A 60-day deadline looms for life inmates affected by Monday's Supreme Court ruling.
That’s what was on the minds of about 35 people – juvenile advocates and families of life inmates sentenced as juveniles -- who gathered Friday at the historic Arch Street United Methodist Church in Center City Philadelphia.
On Monday, the U.S. Supreme Court threw out mandatory life sentences without parole for people who killed when they were under the age of 18. Juvenile offenders, the high court ruled, can be rehabilitated and deserve the chance to prove it while in prison.
Advocates for “teen lifers” say the ruling will likely mean new penalty hearings for about 2,000 to 2,500 nationwide and, for the first time, hope for a life outside prison walls. Pennsylvania has about 480 juvenile offenders serving life without parole -- about 350 from Philadelphia – and is the leader among states with this punishment.
But beyond Monday's news bulletin, the questions were many and answers few for those attending the meeting of the Pennsylvania Coalition for the Fair Sentencing of Youth.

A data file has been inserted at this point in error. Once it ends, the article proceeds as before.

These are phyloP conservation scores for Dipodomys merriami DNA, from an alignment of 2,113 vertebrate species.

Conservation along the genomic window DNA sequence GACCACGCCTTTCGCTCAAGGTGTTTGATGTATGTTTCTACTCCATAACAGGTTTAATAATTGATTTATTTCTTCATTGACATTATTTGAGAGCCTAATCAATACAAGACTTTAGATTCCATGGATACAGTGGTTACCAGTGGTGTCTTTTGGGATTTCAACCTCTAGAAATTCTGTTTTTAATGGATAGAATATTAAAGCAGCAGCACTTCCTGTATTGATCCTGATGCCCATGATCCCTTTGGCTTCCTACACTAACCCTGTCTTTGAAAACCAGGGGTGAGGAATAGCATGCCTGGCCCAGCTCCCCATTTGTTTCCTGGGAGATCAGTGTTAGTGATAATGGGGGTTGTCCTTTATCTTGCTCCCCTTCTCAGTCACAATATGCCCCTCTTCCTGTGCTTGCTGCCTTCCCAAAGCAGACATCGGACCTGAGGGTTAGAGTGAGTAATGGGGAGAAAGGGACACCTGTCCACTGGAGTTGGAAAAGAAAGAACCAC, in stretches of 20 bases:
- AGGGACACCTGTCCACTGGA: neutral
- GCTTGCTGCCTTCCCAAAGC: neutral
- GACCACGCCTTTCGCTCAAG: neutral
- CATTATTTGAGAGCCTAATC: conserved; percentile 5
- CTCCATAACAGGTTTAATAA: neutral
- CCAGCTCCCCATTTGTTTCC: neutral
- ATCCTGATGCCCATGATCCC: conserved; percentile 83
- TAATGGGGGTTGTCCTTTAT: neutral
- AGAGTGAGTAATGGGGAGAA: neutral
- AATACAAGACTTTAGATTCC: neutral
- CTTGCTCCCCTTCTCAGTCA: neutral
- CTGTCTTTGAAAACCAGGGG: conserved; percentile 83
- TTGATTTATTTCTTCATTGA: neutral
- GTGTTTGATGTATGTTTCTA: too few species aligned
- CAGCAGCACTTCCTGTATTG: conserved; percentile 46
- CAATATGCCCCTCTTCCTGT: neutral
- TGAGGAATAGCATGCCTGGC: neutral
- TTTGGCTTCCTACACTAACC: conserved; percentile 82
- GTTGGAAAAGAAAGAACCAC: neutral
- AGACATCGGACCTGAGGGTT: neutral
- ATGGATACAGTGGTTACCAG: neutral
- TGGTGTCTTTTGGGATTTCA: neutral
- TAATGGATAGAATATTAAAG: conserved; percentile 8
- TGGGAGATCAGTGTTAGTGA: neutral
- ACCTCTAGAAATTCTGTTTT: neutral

“This is a hard way to celebrate but this is really pretty amazing,” said Marsha Levick, deputy director and chief legal counsel at the Philadelphia-based Juvenile Law Center, which submitted a friend-of-the-court brief to the Supreme Court prior to Monday’s ruling.
“We didn’t get everything we wanted but what we got was life-changing,” Levick told the group.
Would the 480 teen lifers get parole hearings? Not sure, because Pennsylvania law does not allow for the state parole board to consider the cases of people serving life without parole for murder. Would the inmates get new sentencing hearings and what kind of sentences would judges impose? Likely, but no one knows how judges will handle the resentencings. There would also likely be delays and opposition by victims-rights groups, some legislators and the association of state prosecutors, Levick added.
There was much to be done and coalition leaders began taking the first steps to organize lobbying legislators for parole reforms, and the families of the teen lifers to put a “human face” on the inmates.
There was one looming deadline, Levick said. Each of Pennsylvania’s 480 inmates serving life for crimes committed when they were juveniles has just 60 days from Monday to file court notices that their cases must be reexamined in light of the Supreme Court’s decision.
“Pennsylvania gives us a very narrow window,” Levick said. “For everybody, it’s necessary to at least get that filed correctly within the 60-day period.”